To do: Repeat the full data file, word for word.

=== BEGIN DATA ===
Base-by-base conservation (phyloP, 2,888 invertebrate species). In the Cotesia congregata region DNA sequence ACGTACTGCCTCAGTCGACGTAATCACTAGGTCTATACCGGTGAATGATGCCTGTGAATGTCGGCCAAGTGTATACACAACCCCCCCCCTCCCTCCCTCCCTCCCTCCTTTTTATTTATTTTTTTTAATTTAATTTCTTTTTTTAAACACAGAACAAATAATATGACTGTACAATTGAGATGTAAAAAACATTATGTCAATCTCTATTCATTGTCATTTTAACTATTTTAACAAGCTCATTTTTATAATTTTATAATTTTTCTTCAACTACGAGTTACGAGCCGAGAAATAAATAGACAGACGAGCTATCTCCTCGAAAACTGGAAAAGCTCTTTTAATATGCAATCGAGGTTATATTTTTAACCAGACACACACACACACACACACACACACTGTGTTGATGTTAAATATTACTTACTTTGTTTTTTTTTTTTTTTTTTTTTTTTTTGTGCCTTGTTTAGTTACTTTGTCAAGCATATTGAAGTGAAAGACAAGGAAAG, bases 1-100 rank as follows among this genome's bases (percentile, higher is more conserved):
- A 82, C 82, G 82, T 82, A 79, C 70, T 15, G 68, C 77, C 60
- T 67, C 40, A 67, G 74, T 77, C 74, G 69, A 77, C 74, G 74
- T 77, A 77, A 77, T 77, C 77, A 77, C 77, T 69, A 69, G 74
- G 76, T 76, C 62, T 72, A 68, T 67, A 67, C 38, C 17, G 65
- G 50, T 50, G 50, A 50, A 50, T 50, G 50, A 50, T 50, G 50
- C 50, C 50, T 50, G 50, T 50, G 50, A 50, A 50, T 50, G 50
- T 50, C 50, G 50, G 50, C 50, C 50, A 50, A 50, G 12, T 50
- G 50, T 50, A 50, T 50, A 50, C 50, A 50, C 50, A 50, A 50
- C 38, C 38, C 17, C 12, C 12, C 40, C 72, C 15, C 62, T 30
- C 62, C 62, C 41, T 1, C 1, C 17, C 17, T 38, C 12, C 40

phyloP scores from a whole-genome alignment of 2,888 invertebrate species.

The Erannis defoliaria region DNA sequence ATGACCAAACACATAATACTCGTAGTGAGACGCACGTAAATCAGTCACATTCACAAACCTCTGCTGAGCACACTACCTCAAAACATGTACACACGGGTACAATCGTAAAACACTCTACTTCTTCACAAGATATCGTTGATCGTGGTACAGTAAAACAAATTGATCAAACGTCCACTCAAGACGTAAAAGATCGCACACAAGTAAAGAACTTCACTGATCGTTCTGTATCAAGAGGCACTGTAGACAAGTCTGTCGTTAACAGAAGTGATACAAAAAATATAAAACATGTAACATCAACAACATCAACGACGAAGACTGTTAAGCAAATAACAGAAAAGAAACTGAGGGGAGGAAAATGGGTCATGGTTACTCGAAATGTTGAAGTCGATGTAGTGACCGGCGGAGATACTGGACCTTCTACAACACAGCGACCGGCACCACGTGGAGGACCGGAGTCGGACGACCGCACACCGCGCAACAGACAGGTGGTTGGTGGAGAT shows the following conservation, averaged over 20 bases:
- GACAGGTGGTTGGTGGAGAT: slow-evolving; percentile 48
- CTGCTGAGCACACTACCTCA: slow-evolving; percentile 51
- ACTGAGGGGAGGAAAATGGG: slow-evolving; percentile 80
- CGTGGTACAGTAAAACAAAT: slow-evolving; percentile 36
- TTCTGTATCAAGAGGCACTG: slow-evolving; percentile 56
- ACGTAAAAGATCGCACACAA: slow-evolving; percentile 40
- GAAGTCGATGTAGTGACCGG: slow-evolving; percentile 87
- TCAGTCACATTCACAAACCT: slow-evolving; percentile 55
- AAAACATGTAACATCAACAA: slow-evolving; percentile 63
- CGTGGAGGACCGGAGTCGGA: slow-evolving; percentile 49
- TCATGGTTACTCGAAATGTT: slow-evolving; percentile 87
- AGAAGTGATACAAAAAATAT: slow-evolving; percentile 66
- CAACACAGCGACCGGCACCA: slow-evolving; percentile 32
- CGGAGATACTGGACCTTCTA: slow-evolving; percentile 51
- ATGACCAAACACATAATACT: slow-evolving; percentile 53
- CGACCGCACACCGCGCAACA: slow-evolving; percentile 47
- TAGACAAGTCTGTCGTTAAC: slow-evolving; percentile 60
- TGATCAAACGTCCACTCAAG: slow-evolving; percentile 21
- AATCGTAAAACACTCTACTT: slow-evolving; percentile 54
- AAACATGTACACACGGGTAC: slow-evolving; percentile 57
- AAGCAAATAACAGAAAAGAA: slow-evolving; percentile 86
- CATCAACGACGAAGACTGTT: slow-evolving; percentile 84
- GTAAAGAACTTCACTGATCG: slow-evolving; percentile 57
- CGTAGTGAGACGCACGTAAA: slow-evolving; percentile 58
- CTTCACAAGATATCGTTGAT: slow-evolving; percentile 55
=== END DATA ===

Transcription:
Base-by-base conservation (phyloP, 2,888 invertebrate species). In the Cotesia congregata region DNA sequence ACGTACTGCCTCAGTCGACGTAATCACTAGGTCTATACCGGTGAATGATGCCTGTGAATGTCGGCCAAGTGTATACACAACCCCCCCCCTCCCTCCCTCCCTCCCTCCTTTTTATTTATTTTTTTTAATTTAATTTCTTTTTTTAAACACAGAACAAATAATATGACTGTACAATTGAGATGTAAAAAACATTATGTCAATCTCTATTCATTGTCATTTTAACTATTTTAACAAGCTCATTTTTATAATTTTATAATTTTTCTTCAACTACGAGTTACGAGCCGAGAAATAAATAGACAGACGAGCTATCTCCTCGAAAACTGGAAAAGCTCTTTTAATATGCAATCGAGGTTATATTTTTAACCAGACACACACACACACACACACACACACTGTGTTGATGTTAAATATTACTTACTTTGTTTTTTTTTTTTTTTTTTTTTTTTTTGTGCCTTGTTTAGTTACTTTGTCAAGCATATTGAAGTGAAAGACAAGGAAAG, bases 1-100 rank as follows among this genome's bases (percentile, higher is more conserved):
- A 82, C 82, G 82, T 82, A 79, C 70, T 15, G 68, C 77, C 60
- T 67, C 40, A 67, G 74, T 77, C 74, G 69, A 77, C 74, G 74
- T 77, A 77, A 77, T 77, C 77, A 77, C 77, T 69, A 69, G 74
- G 76, T 76, C 62, T 72, A 68, T 67, A 67, C 38, C 17, G 65
- G 50, T 50, G 50, A 50, A 50, T 50, G 50, A 50, T 50, G 50
- C 50, C 50, T 50, G 50, T 50, G 50, A 50, A 50, T 50, G 50
- T 50, C 50, G 50, G 50, C 50, C 50, A 50, A 50, G 12, T 50
- G 50, T 50, A 50, T 50, A 50, C 50, A 50, C 50, A 50, A 50
- C 38, C 38, C 17, C 12, C 12, C 40, C 72, C 15, C 62, T 30
- C 62, C 62, C 41, T 1, C 1, C 17, C 17, T 38, C 12, C 40

phyloP scores from a whole-genome alignment of 2,888 invertebrate species.

The Erannis defoliaria region DNA sequence ATGACCAAACACATAATACTCGTAGTGAGACGCACGTAAATCAGTCACATTCACAAACCTCTGCTGAGCACACTACCTCAAAACATGTACACACGGGTACAATCGTAAAACACTCTACTTCTTCACAAGATATCGTTGATCGTGGTACAGTAAAACAAATTGATCAAACGTCCACTCAAGACGTAAAAGATCGCACACAAGTAAAGAACTTCACTGATCGTTCTGTATCAAGAGGCACTGTAGACAAGTCTGTCGTTAACAGAAGTGATACAAAAAATATAAAACATGTAACATCAACAACATCAACGACGAAGACTGTTAAGCAAATAACAGAAAAGAAACTGAGGGGAGGAAAATGGGTCATGGTTACTCGAAATGTTGAAGTCGATGTAGTGACCGGCGGAGATACTGGACCTTCTACAACACAGCGACCGGCACCACGTGGAGGACCGGAGTCGGACGACCGCACACCGCGCAACAGACAGGTGGTTGGTGGAGAT shows the following conservation, averaged over 20 bases:
- GACAGGTGGTTGGTGGAGAT: slow-evolving; percentile 48
- CTGCTGAGCACACTACCTCA: slow-evolving; percentile 51
- ACTGAGGGGAGGAAAATGGG: slow-evolving; percentile 80
- CGTGGTACAGTAAAACAAAT: slow-evolving; percentile 36
- TTCTGTATCAAGAGGCACTG: slow-evolving; percentile 56
- ACGTAAAAGATCGCACACAA: slow-evolving; percentile 40
- GAAGTCGATGTAGTGACCGG: slow-evolving; percentile 87
- TCAGTCACATTCACAAACCT: slow-evolving; percentile 55
- AAAACATGTAACATCAACAA: slow-evolving; percentile 63
- CGTGGAGGACCGGAGTCGGA: slow-evolving; percentile 49
- TCATGGTTACTCGAAATGTT: slow-evolving; percentile 87
- AGAAGTGATACAAAAAATAT: slow-evolving; percentile 66
- CAACACAGCGACCGGCACCA: slow-evolving; percentile 32
- CGGAGATACTGGACCTTCTA: slow-evolving; percentile 51
- ATGACCAAACACATAATACT: slow-evolving; percentile 53
- CGACCGCACACCGCGCAACA: slow-evolving; percentile 47
- TAGACAAGTCTGTCGTTAAC: slow-evolving; percentile 60
- TGATCAAACGTCCACTCAAG: slow-evolving; percentile 21
- AATCGTAAAACACTCTACTT: slow-evolving; percentile 54
- AAACATGTACACACGGGTAC: slow-evolving; percentile 57
- AAGCAAATAACAGAAAAGAA: slow-evolving; percentile 86
- CATCAACGACGAAGACTGTT: slow-evolving; percentile 84
- GTAAAGAACTTCACTGATCG: slow-evolving; percentile 57
- CGTAGTGAGACGCACGTAAA: slow-evolving; percentile 58
- CTTCACAAGATATCGTTGAT: slow-evolving; percentile 55